The Palestine exception to academic freedom: intertwined stories from the frontlines of UK-based Palestine activism

Malaka M B Shwaikh, Rebecca Ruth Gould*

*Corresponding author for this work

Research output: Contribution to journalArticlepeer-review

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Abstract

This autobiographical co-authored essay explores how hate speech wounds within the logic of the Palestine exception, whereby Israel-critical speech is subjected to censorship and silencing that does not affect other controversial speech. Three months after the UK government's "adoption" of the International Holocaust Remembrance Alliance's (IHRA) working definition of antisemitism in 2016, we were subjected to a series of attacks in the media, in the public sphere, and in our workplaces in connection with our Palestine-related activism and criticisms of Israeli policies from years earlier. The crackdown on academic freedom that has overtaken UK universities since 2017 has been widely condemned, but rarely has this story been told from the vantage point of those who were targeted and censored. We document here in detail how the Palestine exception to free speech and academic freedom has damaged academic freedom within the UK and silenced Palestinian voices.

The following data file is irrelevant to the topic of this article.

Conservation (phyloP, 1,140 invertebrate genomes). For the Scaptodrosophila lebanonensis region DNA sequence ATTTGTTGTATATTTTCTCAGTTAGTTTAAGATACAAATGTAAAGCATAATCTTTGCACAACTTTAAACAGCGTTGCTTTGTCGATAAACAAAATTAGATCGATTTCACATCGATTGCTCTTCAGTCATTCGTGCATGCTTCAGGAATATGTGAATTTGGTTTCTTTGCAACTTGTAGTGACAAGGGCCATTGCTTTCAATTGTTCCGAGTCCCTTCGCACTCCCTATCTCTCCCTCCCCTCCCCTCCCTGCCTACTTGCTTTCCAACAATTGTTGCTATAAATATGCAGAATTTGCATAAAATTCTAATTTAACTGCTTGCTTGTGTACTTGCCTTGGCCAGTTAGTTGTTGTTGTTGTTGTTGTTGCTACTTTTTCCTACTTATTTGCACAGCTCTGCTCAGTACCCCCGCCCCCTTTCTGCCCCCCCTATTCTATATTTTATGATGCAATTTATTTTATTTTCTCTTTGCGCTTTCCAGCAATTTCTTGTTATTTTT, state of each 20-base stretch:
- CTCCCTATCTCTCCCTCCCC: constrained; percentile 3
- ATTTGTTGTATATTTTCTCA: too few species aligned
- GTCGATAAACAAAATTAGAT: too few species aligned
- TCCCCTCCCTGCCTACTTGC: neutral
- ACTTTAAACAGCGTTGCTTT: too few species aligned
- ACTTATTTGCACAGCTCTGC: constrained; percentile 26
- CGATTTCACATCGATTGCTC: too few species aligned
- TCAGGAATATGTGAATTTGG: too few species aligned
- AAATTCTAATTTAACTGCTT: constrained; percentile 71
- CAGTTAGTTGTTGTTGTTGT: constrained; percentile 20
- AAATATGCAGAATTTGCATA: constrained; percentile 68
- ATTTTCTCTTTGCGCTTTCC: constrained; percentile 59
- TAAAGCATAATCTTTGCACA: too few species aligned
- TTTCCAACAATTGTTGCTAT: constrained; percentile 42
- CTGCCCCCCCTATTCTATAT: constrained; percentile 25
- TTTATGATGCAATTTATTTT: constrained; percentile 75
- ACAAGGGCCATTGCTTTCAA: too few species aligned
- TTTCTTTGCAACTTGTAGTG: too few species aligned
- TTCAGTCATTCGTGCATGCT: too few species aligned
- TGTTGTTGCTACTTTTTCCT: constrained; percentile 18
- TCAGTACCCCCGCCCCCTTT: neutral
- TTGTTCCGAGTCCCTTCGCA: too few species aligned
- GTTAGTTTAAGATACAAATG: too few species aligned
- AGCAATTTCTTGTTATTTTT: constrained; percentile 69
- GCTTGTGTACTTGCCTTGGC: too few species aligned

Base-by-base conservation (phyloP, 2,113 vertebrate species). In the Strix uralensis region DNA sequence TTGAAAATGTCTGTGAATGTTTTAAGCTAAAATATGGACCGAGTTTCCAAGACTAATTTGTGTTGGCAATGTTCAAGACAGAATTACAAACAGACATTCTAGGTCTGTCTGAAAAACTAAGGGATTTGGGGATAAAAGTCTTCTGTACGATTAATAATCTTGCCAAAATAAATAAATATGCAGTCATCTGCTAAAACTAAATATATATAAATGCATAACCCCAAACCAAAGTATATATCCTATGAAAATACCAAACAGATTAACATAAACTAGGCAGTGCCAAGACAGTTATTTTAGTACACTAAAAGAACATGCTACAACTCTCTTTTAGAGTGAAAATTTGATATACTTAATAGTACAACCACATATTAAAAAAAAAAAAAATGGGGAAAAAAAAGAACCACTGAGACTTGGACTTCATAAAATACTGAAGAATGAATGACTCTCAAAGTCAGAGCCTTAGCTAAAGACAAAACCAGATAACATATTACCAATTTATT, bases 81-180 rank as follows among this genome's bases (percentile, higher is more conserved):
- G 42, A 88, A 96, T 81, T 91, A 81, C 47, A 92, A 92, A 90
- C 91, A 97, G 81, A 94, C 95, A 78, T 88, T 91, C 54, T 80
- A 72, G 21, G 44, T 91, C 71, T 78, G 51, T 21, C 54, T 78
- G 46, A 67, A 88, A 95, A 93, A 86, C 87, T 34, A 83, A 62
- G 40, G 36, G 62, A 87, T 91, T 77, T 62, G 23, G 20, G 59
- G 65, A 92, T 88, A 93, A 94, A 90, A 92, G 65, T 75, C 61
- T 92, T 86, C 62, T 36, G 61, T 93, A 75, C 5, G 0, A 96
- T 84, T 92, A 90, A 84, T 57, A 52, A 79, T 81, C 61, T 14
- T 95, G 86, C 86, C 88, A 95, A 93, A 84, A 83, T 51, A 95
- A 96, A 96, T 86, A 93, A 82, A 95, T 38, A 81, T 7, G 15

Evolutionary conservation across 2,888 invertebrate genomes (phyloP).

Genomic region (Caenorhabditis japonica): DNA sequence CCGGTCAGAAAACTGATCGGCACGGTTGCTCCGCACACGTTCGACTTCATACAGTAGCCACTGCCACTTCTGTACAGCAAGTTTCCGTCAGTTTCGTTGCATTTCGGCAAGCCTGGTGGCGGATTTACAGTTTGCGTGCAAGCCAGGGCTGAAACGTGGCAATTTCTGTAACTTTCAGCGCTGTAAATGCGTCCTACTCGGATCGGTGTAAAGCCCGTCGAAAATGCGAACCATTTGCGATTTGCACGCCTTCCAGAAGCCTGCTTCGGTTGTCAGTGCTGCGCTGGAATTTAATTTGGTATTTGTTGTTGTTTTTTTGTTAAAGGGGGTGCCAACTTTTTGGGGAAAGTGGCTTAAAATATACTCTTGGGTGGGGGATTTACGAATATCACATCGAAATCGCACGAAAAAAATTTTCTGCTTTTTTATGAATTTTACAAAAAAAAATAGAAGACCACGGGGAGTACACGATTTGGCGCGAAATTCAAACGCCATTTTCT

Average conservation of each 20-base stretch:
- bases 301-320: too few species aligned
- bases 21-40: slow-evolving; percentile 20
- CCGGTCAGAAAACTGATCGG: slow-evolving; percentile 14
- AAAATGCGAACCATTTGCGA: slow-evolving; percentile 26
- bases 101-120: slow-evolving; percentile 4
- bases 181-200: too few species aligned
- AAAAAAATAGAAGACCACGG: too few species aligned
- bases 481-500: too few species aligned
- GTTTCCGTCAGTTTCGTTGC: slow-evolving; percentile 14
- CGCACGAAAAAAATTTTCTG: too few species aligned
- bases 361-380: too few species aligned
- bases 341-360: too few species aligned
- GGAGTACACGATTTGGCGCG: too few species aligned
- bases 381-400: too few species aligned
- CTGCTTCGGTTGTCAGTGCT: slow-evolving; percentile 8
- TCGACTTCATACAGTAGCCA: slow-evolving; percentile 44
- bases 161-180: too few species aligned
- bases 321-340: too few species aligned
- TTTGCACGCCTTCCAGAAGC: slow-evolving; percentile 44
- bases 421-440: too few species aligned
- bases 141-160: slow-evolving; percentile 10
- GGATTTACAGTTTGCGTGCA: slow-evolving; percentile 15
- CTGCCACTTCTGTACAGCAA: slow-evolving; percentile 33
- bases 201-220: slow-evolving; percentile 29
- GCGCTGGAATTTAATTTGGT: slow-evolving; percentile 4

Original languageEnglish
Pages (from-to)752-773
JournalBiography: An Interdisciplinary Quarterly
Volume42
Issue number4
DOIs
Publication statusPublished - 10 Jul 2020

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